A federal court judge lifted a gag order on Tuesday against three Massachusetts Institute of Technology students that prevented the trio from talking about flaws that they found in the tickets and electronic payment cards used by Boston's subway and bus lines.
The students, who were scheduled to talk about their research at the DEFCON hacking conference nine days ago, had to forego their talk after the Massachusetts Bay Transit Authority (MBTA) won a temporary restraining order preventing them from discussing details of their research. The MBTA had filed a civil lawsuit against the three students -- Zack Anderson, Russell Ryan and Alessandro Chiesa -- and the university, claiming that they violated computer crime laws by analyzing the transit authority's Charlie Ticket and Charlie Card payment system.
The EFF represented the three students under the its Coders' Rights Project.
"The only thing keeping the students and the MBTA from working together cooperatively to resolve the fare payment card security issues is the lawsuit itself," Kurt Opsahl, a senior staff attorney with the Electronic Frontier Foundation (EFF), said in a statement announcing the decision. "The MBTA would be far better off focusing on improving the MBTA's fare payment security instead of pursuing needless litigation."
Attempting to silence researchers by threatening legal action has rarely worked for companies. In 2005, networking giant Cisco Systems forced the Black Hat Security Briefings to rip a talk by security researcher Michael Lynn from the conference proceedings. However, Lynn still gave the talk and received far more media coverage than he would have otherwise. Other researchers have also attracted legal action from companies intent on keeping them mum on details of flaws in wireless drivers and in radio-frequency ID cards.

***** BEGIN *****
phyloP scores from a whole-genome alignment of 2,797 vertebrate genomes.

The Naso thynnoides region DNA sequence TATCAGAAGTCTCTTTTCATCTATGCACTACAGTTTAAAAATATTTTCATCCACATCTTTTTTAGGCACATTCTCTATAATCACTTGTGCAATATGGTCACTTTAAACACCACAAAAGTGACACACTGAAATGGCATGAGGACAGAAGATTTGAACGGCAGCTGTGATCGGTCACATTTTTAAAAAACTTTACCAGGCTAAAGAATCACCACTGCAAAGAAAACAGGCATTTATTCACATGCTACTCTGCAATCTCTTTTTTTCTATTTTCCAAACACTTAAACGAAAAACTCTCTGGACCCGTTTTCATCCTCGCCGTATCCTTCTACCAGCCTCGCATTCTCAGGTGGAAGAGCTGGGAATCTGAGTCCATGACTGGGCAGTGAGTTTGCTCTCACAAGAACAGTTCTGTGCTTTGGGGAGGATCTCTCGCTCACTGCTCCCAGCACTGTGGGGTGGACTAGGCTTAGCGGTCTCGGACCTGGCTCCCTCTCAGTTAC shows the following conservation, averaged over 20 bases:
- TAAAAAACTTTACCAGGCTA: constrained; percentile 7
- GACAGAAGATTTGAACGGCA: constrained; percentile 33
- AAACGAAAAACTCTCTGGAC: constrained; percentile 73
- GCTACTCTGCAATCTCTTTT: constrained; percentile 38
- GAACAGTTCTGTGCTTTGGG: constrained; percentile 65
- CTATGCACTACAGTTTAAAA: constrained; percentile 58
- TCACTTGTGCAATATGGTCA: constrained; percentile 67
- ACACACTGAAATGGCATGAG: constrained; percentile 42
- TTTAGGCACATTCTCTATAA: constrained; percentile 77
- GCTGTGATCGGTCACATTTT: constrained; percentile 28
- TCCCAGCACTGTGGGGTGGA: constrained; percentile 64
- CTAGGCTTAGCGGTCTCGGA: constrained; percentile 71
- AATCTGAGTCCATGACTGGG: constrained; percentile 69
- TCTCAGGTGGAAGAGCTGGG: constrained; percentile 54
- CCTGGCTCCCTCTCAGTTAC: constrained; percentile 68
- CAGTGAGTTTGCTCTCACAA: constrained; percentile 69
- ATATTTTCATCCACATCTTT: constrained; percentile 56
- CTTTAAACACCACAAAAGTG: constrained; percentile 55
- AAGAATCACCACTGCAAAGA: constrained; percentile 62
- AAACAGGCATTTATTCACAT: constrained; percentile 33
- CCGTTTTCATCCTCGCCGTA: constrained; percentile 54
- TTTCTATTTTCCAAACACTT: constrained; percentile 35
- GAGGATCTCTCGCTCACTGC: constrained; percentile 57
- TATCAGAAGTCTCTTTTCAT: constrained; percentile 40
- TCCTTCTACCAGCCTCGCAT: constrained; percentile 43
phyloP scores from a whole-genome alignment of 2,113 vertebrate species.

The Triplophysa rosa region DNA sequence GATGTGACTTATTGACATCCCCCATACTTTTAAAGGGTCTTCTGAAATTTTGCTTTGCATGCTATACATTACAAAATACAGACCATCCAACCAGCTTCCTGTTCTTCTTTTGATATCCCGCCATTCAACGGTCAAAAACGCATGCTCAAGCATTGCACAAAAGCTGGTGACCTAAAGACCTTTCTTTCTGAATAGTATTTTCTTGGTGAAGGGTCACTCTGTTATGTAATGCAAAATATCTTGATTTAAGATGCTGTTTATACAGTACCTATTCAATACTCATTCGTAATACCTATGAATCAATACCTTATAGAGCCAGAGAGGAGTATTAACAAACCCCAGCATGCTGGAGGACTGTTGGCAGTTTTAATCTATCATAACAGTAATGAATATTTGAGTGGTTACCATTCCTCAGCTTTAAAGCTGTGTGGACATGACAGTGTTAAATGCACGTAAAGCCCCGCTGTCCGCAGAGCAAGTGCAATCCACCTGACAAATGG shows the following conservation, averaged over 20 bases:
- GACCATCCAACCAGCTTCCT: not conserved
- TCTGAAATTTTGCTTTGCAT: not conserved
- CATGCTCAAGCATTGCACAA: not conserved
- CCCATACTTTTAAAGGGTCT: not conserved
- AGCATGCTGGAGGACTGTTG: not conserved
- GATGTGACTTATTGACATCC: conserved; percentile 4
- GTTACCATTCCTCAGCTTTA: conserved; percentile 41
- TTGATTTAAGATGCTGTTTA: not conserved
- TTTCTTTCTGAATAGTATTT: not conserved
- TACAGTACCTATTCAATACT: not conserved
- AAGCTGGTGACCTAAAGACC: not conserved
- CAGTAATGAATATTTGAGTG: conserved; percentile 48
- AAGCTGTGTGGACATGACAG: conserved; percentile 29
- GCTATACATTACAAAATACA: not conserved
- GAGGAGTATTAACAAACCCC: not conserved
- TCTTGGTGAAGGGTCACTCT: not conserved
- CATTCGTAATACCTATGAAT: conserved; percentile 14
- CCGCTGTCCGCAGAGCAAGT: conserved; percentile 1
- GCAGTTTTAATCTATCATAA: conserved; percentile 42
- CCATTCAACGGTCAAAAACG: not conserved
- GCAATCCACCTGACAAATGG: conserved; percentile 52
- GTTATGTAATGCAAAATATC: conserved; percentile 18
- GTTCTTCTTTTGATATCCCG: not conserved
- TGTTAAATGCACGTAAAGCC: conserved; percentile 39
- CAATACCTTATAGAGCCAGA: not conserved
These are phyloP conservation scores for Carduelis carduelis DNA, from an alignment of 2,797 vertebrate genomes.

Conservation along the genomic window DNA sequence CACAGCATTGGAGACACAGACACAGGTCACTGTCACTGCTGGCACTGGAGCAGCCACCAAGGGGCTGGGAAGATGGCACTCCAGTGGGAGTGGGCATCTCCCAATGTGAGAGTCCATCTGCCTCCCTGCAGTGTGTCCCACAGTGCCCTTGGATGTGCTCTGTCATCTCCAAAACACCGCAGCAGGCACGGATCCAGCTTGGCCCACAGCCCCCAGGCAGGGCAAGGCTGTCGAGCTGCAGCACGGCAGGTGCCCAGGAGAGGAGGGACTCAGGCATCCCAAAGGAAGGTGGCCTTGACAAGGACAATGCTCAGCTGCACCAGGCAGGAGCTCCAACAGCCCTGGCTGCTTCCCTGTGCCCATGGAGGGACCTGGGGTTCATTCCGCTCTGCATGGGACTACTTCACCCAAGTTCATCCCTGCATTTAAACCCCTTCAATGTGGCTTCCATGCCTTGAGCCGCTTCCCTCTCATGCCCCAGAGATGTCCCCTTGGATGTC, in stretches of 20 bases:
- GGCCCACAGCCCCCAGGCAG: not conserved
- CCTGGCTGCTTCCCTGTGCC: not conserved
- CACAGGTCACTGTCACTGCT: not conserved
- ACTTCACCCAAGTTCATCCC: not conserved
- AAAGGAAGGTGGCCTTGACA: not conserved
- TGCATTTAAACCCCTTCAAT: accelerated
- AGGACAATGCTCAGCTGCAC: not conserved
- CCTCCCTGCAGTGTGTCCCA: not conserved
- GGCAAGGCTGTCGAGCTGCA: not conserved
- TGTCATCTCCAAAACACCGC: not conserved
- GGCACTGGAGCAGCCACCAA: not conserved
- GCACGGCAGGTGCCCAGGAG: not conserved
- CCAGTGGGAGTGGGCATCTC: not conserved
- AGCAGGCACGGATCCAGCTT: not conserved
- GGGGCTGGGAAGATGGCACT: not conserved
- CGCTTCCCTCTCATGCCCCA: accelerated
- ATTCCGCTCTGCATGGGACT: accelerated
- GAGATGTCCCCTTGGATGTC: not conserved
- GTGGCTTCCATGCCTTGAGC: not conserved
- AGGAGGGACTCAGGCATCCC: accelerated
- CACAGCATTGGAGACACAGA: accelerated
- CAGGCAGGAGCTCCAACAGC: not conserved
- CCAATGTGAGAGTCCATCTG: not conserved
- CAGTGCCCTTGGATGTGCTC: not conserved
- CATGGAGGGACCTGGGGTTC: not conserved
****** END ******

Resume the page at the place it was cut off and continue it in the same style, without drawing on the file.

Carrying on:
In the MIT case, the gag order did little good as the DEFCON conference's CD contained the students' presentation, as did the MBTA's public court filing. According to the undergraduates' presentation, they were able to reverse engineer the magnetic stripes and RFID chips used by the MBTA as part of the its Fare Media system. In addition, they found numerous physical security vulnerabilities -- such as unattended terminals and open network access boxes -- and created general tools for breaking the security of Mifare RFID cards used by transportation services in at least a dozen cities.
While the judge vacated the temporary restraining order, the students continue to face the lawsuit filed by the MBTA. The students have presented a 30-page analysis of the security of the transport authority's system and offered to discuss the vulnerabilities and possible remedies with the company, according to the EFF.
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Posted by: Robert Lemos